Not All Long QT Athletes Have to Be Benched



Tailored therapy and close supervision may help keep competitive athletes with long QT syndrome, such as Olympic hopeful Dana Vollmer, in the game, a study has shown.

A thorough diagnostic evaluation, appropriate medication, risk counseling, education, and a defibrillator device at the ready kept rates of potentially fatal arrhythmias low among a cohort of athletes who chose to remain in competitive sports despite a diagnosis of the cardiac electrical disorder, Dr. Jonathan N. Johnson and Dr. Michael J. Ackerman of the Mayo Clinic in Rochester, Minn., wrote in the July 21 issue of JAMA.


The proper therapy and supervision can keep athletes with long QT syndrome on the right track.

Their research letter was published online concurrently with a pre-Olympics medical conference in Glasgow, Scotland.

"The issue of long QT syndrome [LQTS] and sports participation has received significant publicity due to reports of sudden death in young, competitive athletes," Dr. Ackerman said in an interview. Additionally, medical eligibility criteria established by two sets of guidelines – those of the 36th Bethesda Conference and the European Society of Cardiology – effectively sideline many athletes, but for those who ignore the recommendations.

To determine the outcomes of patients with LQTS who remain in competitive sports contrary to guideline recommendations, the Mayo investigators reviewed the records of patients who were evaluated at Mayo’s LQTS clinic between July 2000 and November 2010 for athletic participation after LQTS diagnosis and syndrome-related events during a mean follow-up of 5.1 years. Of the 353 LQTS patients aged 6-40 years who were identified, 157 were involved in competitive sports at the Little League, middle school, high school, college, or professional level at the time of diagnosis, and 130 remained in competitive athletics following their diagnosis, including 20 with an implantable cardioverter-defibrillator (ICD), they wrote (JAMA 2012 July 21 [doi:10.1001/jama.2012.9334]).

Of the 130 continuing athletes, 60 were competing contrary to both the Bethesda guidelines and the more-restrictive European guidelines, whereas 70 were continuing in sports contrary to the European guidelines but within the Bethesda recommendations, the authors wrote. The only significant difference between the total cohort and the athletes was age, they reported. The mean age at diagnosis for the continuing athletes was 11 years vs. 17 years for the group overall.

Only one of the continuing athletes – a 9-year-old boy with extreme QT prolongation and a history of aborted cardiac arrest – experienced LQTS-triggered cardiac events during sporting activities. "He received 2 appropriate ventricular fibrillation–terminating ICD shocks, both while warming up before games," the authors wrote. "Each episode occurred in the setting of admitted beta-blocker nonadherence."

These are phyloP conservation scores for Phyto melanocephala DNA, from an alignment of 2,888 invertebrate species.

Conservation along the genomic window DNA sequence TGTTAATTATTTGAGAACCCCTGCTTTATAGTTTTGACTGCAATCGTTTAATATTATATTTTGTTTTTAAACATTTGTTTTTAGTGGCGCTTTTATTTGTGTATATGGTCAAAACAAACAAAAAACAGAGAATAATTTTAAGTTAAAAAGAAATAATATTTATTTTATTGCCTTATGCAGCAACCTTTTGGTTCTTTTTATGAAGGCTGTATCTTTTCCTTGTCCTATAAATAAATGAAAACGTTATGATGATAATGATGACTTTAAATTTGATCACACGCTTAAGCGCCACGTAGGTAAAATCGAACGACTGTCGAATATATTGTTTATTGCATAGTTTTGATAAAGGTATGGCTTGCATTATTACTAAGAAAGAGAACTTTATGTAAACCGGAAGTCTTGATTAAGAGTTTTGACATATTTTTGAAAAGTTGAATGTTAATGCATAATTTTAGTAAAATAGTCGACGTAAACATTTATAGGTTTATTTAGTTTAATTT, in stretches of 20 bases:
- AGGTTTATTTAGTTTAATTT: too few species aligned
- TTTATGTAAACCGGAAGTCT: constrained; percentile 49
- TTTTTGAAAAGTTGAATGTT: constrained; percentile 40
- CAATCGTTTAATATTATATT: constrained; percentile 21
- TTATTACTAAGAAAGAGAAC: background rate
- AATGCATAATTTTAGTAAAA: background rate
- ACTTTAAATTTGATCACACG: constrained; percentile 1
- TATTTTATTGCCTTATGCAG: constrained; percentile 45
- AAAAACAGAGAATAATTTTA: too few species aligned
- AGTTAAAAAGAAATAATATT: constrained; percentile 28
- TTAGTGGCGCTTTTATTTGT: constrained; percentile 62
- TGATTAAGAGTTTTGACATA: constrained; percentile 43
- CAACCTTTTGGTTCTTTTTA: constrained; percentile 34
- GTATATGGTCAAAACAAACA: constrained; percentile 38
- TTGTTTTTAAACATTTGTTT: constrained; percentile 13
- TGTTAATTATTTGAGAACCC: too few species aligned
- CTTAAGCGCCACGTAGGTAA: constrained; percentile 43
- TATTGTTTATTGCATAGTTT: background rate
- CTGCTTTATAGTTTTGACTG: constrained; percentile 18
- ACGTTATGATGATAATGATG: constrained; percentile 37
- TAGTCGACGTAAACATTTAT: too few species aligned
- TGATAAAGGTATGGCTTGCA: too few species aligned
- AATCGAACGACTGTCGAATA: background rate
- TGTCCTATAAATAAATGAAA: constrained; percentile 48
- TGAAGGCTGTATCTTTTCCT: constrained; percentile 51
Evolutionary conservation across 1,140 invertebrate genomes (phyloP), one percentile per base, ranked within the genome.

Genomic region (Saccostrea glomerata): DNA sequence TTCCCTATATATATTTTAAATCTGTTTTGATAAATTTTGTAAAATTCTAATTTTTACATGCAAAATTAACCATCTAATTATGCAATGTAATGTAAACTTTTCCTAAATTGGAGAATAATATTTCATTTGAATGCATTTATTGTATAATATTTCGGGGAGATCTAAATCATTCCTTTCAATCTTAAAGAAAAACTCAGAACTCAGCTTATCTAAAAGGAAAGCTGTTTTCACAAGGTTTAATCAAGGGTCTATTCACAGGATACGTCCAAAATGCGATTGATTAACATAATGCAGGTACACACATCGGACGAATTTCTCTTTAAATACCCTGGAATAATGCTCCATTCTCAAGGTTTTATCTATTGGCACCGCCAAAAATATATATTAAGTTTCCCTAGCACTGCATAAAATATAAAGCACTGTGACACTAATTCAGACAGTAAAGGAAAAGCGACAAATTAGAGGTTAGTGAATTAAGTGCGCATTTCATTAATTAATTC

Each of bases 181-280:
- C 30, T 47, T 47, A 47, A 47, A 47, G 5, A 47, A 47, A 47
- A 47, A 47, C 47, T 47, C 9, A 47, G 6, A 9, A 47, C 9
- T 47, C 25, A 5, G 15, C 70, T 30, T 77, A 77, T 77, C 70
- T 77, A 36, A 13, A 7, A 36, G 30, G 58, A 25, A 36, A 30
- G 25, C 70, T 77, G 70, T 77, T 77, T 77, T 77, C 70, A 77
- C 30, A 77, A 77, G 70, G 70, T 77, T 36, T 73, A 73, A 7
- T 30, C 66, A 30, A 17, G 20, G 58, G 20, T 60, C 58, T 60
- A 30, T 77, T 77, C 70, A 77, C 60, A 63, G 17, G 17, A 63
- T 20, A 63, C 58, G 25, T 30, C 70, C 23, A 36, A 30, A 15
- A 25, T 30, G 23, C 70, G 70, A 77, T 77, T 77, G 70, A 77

All of the LQTS athletes seen during the period of study were managed via the same protocol, which, at the Mayo Clinic, includes providing the patient and his or her family with information to enable them to make an informed decision regarding continued sports participation.

Specifically, according to the authors, this includes a comprehensive clinical and genetic evaluation; a consultation with LQTS experts as needed; extensive counseling regarding individual risks and athletic guidelines; tailored therapy (beta-blockers, left cardiac sympathetic denervation, and/or an ICD); education regarding appropriate hydration and electrolyte replenishment; minimizing elevations of core body temperature; and avoidance of QT drugs. Furthermore, all athletes received an automatic external defibrillator to be kept with their sports gear at all sporting events and practices, and relevant school and athletic officials and coaches were informed of the athlete’s condition, they wrote.

Despite the study’s small sample size and limited follow-up, the low rate of cardiac events per athlete year studied (0.003, or 1 event in 331 athlete years) suggests that exercise and sports participation are "manageable risks" in well-counseled, well-managed LQTS patients, Dr. Ackerman said. "We don’t think it’s necessary to control these risks by telling patients they can’t participate in their sport or get too excited," he said.

However, he noted that limiting sports participation may ultimately be in the best interest of certain patients, depending on their individual situation. In all cases, "patients have to be evaluated, risk-stratified, treated, and counseled carefully. The decision to continue has to be an informed one," he said.

Dr. Ackerman is a consultant for Biotronik, Boston Scientific, Medtronic, St. Jude Medical, and Transgenomic. Dr. Johnson reported having no financial disclosures.

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